Is Starving a Dog Art?

Some years ago when I lived in Britain, during the IRA terrorist campaign, a mortar was launched into a park in central London. One or two people might have been killed. There was the usual uproar in the press. When the media frenzy had subsided, a friend, weary of the incessant coverage, cynically remarked, “Thank God no dogs were killed.”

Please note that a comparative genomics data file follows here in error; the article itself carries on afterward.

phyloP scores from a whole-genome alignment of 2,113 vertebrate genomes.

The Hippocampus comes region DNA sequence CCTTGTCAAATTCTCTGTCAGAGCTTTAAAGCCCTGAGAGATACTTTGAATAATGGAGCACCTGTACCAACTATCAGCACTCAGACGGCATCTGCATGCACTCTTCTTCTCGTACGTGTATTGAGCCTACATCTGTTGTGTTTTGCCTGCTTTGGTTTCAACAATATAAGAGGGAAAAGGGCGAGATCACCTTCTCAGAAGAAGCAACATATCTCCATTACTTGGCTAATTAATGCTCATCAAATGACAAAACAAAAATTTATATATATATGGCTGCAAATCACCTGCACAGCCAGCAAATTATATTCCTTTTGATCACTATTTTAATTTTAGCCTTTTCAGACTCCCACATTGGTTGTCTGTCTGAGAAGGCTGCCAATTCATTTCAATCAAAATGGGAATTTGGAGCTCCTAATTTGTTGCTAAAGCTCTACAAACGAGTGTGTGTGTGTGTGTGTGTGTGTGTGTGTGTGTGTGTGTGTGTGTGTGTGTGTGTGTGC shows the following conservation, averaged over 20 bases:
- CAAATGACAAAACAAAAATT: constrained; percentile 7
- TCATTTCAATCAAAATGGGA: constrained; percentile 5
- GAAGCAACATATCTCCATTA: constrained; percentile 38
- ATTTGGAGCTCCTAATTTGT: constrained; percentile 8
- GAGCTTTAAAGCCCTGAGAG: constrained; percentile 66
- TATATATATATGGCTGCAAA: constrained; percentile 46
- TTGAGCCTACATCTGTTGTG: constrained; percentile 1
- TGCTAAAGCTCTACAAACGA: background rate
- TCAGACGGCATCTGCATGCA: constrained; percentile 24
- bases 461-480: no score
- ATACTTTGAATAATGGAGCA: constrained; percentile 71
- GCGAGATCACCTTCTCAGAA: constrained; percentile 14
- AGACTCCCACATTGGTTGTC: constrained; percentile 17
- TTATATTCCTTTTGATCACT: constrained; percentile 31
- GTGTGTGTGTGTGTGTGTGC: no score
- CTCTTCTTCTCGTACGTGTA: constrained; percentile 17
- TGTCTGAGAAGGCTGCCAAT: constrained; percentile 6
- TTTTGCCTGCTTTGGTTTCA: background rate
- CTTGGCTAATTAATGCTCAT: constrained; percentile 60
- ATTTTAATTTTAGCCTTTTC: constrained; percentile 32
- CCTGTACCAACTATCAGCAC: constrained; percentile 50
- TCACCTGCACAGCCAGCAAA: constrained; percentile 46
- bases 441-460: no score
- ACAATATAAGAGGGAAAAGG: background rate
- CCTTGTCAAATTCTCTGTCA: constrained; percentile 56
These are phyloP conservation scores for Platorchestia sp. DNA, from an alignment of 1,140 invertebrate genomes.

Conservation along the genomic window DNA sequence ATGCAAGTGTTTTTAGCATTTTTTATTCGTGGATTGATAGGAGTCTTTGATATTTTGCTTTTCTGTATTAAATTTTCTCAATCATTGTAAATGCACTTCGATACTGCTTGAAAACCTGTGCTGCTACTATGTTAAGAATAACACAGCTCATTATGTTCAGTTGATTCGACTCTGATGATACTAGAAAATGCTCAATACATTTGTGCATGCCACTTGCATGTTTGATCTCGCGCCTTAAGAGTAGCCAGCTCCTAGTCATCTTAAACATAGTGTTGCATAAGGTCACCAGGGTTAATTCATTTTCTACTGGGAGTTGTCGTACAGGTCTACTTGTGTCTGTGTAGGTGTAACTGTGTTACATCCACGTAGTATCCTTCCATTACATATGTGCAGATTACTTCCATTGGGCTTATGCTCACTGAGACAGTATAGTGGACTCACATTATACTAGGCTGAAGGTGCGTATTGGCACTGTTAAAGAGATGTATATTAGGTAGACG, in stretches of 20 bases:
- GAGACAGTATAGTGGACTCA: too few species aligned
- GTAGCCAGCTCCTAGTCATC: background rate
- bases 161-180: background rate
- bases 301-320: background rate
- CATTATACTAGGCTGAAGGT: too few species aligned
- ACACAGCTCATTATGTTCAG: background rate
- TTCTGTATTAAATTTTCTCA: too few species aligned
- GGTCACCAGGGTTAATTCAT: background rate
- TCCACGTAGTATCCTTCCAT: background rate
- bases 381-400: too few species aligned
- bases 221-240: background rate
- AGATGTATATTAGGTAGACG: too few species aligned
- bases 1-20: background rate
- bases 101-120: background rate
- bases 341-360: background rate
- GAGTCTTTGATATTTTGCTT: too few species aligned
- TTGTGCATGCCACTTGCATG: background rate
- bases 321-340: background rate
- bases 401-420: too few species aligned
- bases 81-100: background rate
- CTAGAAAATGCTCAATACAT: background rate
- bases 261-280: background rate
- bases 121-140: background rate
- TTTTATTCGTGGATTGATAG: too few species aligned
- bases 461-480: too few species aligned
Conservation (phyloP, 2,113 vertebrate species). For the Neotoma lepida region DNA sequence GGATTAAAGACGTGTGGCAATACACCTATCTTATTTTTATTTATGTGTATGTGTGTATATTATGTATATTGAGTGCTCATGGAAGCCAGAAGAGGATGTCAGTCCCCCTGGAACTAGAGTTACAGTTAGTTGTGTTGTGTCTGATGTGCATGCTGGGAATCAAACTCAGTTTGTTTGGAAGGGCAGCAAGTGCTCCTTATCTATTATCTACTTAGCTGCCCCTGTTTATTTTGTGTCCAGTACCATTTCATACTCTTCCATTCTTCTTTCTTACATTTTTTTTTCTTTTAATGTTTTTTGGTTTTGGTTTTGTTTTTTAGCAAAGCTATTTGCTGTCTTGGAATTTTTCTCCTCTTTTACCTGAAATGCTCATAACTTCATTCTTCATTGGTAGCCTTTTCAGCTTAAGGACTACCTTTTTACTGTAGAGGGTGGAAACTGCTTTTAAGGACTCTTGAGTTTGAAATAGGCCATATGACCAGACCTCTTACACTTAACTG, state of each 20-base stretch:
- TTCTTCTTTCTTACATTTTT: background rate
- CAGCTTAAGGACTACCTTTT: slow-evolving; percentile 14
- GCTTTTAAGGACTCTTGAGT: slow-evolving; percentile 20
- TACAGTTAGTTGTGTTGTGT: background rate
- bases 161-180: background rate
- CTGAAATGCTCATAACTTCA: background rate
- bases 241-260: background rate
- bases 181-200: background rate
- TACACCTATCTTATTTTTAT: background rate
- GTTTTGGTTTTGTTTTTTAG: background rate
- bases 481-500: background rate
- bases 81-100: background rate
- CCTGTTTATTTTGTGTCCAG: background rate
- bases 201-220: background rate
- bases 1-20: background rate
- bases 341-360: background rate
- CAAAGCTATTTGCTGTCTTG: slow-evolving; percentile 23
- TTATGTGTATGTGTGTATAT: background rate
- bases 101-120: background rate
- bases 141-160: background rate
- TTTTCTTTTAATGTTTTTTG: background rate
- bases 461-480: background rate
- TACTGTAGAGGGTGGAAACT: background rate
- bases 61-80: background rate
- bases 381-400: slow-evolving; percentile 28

Intentionally killing or injuring animals, especially dogs and cats, has the ability to move us to pity or outrage as few other things do. This feeling, I think, goes beyond normal human empathy. We sentimentalize animals. Without warrant, we endow them with human characteristics and project on them human needs and wants. It’s a cult. Consider that in 2006, $39 billion was spent in the United States feeding cats and dogs rich, high protein, nutritionally balanced diets, so much in fact some of them have contracted classic industrial nation illnesses, like Type II diabetes and heart disease. Billions more were spent on veterinary fees, grooming, fencing, training, toys, worming pills, kennelling and so on. Consider also that between the years 2000 and 2006 25% of the world’s children under age 5 were “severely” or “moderately” underweight. These facts are not unrelated. Continue reading